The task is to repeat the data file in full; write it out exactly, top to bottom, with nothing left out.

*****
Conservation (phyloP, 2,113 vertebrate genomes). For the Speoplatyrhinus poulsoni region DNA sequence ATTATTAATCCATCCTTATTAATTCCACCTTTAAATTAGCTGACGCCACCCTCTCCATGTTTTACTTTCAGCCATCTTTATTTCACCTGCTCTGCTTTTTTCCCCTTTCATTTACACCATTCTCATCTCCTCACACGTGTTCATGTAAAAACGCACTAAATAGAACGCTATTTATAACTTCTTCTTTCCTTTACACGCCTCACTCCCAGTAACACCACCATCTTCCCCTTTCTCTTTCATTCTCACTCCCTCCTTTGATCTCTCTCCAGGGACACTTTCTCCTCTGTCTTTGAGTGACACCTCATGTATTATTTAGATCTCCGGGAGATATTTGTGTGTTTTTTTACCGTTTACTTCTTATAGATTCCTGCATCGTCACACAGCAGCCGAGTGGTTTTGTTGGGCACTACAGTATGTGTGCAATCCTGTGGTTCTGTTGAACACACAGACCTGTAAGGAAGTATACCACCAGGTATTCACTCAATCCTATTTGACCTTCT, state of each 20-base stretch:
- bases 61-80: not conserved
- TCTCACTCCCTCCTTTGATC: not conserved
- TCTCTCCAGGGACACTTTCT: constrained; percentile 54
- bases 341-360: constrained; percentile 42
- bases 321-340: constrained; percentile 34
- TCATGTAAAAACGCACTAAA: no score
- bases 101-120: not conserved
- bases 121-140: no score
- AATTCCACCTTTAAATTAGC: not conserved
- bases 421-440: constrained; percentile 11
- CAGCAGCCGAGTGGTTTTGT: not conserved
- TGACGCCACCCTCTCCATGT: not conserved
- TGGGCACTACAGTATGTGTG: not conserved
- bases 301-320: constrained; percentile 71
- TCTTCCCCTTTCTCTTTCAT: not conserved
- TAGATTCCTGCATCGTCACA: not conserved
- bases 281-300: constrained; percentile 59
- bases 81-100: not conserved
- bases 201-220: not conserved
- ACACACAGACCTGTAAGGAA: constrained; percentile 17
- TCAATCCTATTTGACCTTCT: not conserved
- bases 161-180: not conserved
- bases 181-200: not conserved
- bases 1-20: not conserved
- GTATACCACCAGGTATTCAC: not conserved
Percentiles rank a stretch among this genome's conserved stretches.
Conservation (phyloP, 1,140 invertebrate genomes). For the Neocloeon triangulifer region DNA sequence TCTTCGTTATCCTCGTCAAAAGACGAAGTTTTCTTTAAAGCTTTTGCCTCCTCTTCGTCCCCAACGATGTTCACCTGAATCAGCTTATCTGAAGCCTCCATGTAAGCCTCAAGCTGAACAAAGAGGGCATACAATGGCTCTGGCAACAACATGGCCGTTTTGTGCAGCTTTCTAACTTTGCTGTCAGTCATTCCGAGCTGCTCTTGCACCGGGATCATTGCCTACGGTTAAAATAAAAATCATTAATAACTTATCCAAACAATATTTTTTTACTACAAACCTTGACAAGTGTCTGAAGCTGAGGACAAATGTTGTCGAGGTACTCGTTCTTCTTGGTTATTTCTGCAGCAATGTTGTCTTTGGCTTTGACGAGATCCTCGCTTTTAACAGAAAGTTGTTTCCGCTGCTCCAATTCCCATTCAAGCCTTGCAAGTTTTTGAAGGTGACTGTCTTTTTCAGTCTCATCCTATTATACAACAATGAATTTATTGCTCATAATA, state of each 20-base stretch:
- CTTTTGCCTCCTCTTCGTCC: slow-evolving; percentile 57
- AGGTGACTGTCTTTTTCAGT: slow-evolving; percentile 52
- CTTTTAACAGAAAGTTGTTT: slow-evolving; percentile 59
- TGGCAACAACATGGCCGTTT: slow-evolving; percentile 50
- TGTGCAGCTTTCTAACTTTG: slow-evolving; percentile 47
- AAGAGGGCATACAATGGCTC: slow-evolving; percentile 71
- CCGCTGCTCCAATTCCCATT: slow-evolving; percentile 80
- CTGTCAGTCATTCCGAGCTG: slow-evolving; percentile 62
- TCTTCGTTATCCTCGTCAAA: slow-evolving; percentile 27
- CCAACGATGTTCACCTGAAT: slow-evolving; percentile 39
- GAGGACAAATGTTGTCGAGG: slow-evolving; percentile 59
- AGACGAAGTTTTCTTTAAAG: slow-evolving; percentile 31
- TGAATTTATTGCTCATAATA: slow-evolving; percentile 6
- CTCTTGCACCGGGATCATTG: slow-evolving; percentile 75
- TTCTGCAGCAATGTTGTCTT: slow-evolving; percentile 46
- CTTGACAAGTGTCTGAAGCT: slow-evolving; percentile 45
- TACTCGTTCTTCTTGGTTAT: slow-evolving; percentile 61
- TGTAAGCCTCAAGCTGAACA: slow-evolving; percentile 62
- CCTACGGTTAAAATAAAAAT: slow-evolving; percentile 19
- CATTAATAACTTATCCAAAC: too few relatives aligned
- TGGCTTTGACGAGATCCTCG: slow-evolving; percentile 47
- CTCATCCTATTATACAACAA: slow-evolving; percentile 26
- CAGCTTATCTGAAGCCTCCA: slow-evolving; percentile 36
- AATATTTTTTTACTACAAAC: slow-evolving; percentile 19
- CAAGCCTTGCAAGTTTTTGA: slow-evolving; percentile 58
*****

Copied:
Conservation (phyloP, 2,113 vertebrate genomes). For the Speoplatyrhinus poulsoni region DNA sequence ATTATTAATCCATCCTTATTAATTCCACCTTTAAATTAGCTGACGCCACCCTCTCCATGTTTTACTTTCAGCCATCTTTATTTCACCTGCTCTGCTTTTTTCCCCTTTCATTTACACCATTCTCATCTCCTCACACGTGTTCATGTAAAAACGCACTAAATAGAACGCTATTTATAACTTCTTCTTTCCTTTACACGCCTCACTCCCAGTAACACCACCATCTTCCCCTTTCTCTTTCATTCTCACTCCCTCCTTTGATCTCTCTCCAGGGACACTTTCTCCTCTGTCTTTGAGTGACACCTCATGTATTATTTAGATCTCCGGGAGATATTTGTGTGTTTTTTTACCGTTTACTTCTTATAGATTCCTGCATCGTCACACAGCAGCCGAGTGGTTTTGTTGGGCACTACAGTATGTGTGCAATCCTGTGGTTCTGTTGAACACACAGACCTGTAAGGAAGTATACCACCAGGTATTCACTCAATCCTATTTGACCTTCT, state of each 20-base stretch:
- bases 61-80: not conserved
- TCTCACTCCCTCCTTTGATC: not conserved
- TCTCTCCAGGGACACTTTCT: constrained; percentile 54
- bases 341-360: constrained; percentile 42
- bases 321-340: constrained; percentile 34
- TCATGTAAAAACGCACTAAA: no score
- bases 101-120: not conserved
- bases 121-140: no score
- AATTCCACCTTTAAATTAGC: not conserved
- bases 421-440: constrained; percentile 11
- CAGCAGCCGAGTGGTTTTGT: not conserved
- TGACGCCACCCTCTCCATGT: not conserved
- TGGGCACTACAGTATGTGTG: not conserved
- bases 301-320: constrained; percentile 71
- TCTTCCCCTTTCTCTTTCAT: not conserved
- TAGATTCCTGCATCGTCACA: not conserved
- bases 281-300: constrained; percentile 59
- bases 81-100: not conserved
- bases 201-220: not conserved
- ACACACAGACCTGTAAGGAA: constrained; percentile 17
- TCAATCCTATTTGACCTTCT: not conserved
- bases 161-180: not conserved
- bases 181-200: not conserved
- bases 1-20: not conserved
- GTATACCACCAGGTATTCAC: not conserved
Percentiles rank a stretch among this genome's conserved stretches.
Conservation (phyloP, 1,140 invertebrate genomes). For the Neocloeon triangulifer region DNA sequence TCTTCGTTATCCTCGTCAAAAGACGAAGTTTTCTTTAAAGCTTTTGCCTCCTCTTCGTCCCCAACGATGTTCACCTGAATCAGCTTATCTGAAGCCTCCATGTAAGCCTCAAGCTGAACAAAGAGGGCATACAATGGCTCTGGCAACAACATGGCCGTTTTGTGCAGCTTTCTAACTTTGCTGTCAGTCATTCCGAGCTGCTCTTGCACCGGGATCATTGCCTACGGTTAAAATAAAAATCATTAATAACTTATCCAAACAATATTTTTTTACTACAAACCTTGACAAGTGTCTGAAGCTGAGGACAAATGTTGTCGAGGTACTCGTTCTTCTTGGTTATTTCTGCAGCAATGTTGTCTTTGGCTTTGACGAGATCCTCGCTTTTAACAGAAAGTTGTTTCCGCTGCTCCAATTCCCATTCAAGCCTTGCAAGTTTTTGAAGGTGACTGTCTTTTTCAGTCTCATCCTATTATACAACAATGAATTTATTGCTCATAATA, state of each 20-base stretch:
- CTTTTGCCTCCTCTTCGTCC: slow-evolving; percentile 57
- AGGTGACTGTCTTTTTCAGT: slow-evolving; percentile 52
- CTTTTAACAGAAAGTTGTTT: slow-evolving; percentile 59
- TGGCAACAACATGGCCGTTT: slow-evolving; percentile 50
- TGTGCAGCTTTCTAACTTTG: slow-evolving; percentile 47
- AAGAGGGCATACAATGGCTC: slow-evolving; percentile 71
- CCGCTGCTCCAATTCCCATT: slow-evolving; percentile 80
- CTGTCAGTCATTCCGAGCTG: slow-evolving; percentile 62
- TCTTCGTTATCCTCGTCAAA: slow-evolving; percentile 27
- CCAACGATGTTCACCTGAAT: slow-evolving; percentile 39
- GAGGACAAATGTTGTCGAGG: slow-evolving; percentile 59
- AGACGAAGTTTTCTTTAAAG: slow-evolving; percentile 31
- TGAATTTATTGCTCATAATA: slow-evolving; percentile 6
- CTCTTGCACCGGGATCATTG: slow-evolving; percentile 75
- TTCTGCAGCAATGTTGTCTT: slow-evolving; percentile 46
- CTTGACAAGTGTCTGAAGCT: slow-evolving; percentile 45
- TACTCGTTCTTCTTGGTTAT: slow-evolving; percentile 61
- TGTAAGCCTCAAGCTGAACA: slow-evolving; percentile 62
- CCTACGGTTAAAATAAAAAT: slow-evolving; percentile 19
- CATTAATAACTTATCCAAAC: too few relatives aligned
- TGGCTTTGACGAGATCCTCG: slow-evolving; percentile 47
- CTCATCCTATTATACAACAA: slow-evolving; percentile 26
- CAGCTTATCTGAAGCCTCCA: slow-evolving; percentile 36
- AATATTTTTTTACTACAAAC: slow-evolving; percentile 19
- CAAGCCTTGCAAGTTTTTGA: slow-evolving; percentile 58